In exceptional cases where a large amount of relevant material is known to be held on computer, a computer expert can ‘image’ the computer’s hard drive: the expert then takes the image away to obtain the necessary material, relying on section 20(2)(m). This reduces the impact on the duty holder as the computer is unavailable for the minimum length of time. However, such an action would have to be proportionate and necessary in all the circumstances of the case for a court to regard such action as justified.

Requests for specialist help should be done through the normal channels in the Directorates/Divisions.

Power to leave undisturbed

You have power to direct that the premises, or any part of them, or anything in them, be left undisturbed for so long as is reasonably necessary for the purpose of your investigation 5. This power may be exercised, for example, where:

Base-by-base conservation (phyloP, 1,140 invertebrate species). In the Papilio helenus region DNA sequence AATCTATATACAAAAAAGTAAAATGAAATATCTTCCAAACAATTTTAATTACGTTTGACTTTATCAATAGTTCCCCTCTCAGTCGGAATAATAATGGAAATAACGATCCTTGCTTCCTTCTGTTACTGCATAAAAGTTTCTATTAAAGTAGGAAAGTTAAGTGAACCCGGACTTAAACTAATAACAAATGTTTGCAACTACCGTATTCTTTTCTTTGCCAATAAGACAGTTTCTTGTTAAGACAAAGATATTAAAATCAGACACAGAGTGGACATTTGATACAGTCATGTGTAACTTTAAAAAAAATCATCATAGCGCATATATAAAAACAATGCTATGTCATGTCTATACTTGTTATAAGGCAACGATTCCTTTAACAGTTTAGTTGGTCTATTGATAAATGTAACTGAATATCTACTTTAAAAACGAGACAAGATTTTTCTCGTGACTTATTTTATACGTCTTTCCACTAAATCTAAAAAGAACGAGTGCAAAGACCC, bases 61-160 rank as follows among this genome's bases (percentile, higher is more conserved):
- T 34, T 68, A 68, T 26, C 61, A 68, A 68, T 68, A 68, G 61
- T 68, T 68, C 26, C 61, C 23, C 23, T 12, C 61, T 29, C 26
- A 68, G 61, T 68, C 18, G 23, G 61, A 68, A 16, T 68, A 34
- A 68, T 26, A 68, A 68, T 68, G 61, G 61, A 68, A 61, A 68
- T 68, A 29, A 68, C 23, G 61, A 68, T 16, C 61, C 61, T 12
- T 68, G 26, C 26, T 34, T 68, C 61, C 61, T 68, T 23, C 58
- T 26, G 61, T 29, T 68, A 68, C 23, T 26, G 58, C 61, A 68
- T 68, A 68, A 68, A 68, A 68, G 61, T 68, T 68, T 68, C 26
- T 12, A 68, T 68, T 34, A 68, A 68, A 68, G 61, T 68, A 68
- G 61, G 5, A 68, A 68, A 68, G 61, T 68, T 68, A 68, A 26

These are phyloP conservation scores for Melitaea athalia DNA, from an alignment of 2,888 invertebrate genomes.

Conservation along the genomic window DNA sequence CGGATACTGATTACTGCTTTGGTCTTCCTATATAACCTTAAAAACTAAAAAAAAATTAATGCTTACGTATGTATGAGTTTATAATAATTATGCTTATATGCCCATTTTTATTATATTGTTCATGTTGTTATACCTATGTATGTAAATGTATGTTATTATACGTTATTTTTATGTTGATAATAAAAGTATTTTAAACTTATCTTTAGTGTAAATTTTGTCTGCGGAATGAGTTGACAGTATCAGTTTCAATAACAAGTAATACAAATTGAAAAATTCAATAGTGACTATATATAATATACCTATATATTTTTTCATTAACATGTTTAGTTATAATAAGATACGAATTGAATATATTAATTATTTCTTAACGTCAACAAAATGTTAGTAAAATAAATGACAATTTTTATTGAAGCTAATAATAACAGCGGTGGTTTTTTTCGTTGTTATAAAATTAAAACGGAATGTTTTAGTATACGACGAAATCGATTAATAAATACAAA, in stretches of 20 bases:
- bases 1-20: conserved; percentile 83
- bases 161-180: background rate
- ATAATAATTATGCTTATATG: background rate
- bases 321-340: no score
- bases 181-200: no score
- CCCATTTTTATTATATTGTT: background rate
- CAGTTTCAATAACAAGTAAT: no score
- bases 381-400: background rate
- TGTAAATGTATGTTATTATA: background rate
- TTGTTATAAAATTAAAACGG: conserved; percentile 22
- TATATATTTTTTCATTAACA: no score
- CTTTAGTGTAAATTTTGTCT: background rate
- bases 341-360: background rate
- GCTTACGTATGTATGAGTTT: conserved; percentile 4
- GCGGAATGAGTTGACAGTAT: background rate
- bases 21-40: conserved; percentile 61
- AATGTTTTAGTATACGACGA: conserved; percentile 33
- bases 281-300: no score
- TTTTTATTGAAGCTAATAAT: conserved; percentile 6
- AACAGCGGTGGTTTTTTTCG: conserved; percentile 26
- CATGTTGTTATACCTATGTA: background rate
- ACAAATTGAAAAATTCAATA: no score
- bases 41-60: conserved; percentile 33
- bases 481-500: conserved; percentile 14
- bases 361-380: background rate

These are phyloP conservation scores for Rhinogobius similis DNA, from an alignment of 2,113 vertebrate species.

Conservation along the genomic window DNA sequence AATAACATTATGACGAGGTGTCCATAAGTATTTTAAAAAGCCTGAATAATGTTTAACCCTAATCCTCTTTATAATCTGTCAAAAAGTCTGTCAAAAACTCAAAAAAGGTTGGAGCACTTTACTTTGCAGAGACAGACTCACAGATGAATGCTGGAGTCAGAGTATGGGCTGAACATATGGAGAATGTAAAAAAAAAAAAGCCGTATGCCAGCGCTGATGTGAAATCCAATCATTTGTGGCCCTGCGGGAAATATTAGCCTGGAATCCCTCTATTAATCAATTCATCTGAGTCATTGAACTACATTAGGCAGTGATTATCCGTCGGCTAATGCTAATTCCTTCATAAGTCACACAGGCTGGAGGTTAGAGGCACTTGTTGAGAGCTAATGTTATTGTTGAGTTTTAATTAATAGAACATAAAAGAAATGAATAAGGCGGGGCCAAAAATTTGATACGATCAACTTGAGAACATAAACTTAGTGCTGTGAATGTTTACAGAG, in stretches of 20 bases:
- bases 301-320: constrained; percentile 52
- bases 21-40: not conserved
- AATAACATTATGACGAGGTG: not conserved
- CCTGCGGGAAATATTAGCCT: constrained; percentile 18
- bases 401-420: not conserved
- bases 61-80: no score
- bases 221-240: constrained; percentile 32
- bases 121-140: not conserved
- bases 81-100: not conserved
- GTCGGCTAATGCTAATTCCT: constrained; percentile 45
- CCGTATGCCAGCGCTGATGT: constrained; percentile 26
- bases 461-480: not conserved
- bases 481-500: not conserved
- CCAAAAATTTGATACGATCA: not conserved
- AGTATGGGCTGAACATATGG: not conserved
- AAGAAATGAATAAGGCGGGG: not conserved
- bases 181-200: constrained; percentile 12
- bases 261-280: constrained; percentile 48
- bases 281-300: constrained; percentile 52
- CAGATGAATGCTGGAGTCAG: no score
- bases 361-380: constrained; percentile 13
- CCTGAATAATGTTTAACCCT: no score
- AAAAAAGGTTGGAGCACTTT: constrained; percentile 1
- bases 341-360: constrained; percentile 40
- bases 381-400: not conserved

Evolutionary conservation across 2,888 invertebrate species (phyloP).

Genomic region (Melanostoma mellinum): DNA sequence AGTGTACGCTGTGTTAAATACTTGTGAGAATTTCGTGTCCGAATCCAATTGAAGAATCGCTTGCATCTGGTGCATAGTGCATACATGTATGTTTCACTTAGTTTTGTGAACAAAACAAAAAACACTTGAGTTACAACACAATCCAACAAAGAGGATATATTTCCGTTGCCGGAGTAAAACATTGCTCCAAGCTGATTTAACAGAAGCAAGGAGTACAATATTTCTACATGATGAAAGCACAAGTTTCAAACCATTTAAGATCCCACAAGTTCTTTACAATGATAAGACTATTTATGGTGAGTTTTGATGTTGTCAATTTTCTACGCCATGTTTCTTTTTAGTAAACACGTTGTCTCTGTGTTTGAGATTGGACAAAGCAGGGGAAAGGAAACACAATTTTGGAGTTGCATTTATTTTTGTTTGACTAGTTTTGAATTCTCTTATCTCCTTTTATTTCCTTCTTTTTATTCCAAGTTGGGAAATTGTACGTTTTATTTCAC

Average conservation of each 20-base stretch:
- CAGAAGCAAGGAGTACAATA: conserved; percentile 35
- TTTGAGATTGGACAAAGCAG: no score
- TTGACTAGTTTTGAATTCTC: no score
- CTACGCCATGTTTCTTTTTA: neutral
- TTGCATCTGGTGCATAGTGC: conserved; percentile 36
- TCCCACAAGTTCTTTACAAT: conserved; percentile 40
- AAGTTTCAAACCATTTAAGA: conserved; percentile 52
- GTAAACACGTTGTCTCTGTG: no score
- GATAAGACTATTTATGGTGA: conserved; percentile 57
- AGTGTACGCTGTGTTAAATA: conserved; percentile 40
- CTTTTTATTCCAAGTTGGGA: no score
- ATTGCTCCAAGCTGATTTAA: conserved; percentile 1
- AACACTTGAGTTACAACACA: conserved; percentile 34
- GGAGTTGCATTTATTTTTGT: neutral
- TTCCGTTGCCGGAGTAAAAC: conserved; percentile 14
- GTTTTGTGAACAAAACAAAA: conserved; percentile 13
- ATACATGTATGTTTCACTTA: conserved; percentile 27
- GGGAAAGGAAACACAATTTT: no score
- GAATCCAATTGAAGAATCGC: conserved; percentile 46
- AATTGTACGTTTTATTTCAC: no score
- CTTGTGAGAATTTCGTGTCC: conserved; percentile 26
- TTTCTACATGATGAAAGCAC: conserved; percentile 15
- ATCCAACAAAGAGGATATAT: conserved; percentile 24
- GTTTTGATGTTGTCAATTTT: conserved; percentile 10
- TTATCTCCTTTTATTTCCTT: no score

You may be able to arrange informally with an employer that the item or area is left undisturbed, but where you are not certain that an employer will comply, you should issue a formal notice. A formal notice to leave undisturbed should be in writing and include:

You should not rely on the fact that an employer is going to obtain a report on equipment, because that report may be the subject of legal professional privilege which will mean that it will not be disclosed to you. "Legal professional privilege" is considered in more detail later in this section.

Taking possession of an article/substance

You have power to take possession of any article or substance which appears to you to have caused or to be likely to cause danger to health or safety, in order to examine it, ensure that it is not tampered with, or to ensure that it is available for evidence in a prosecution 6.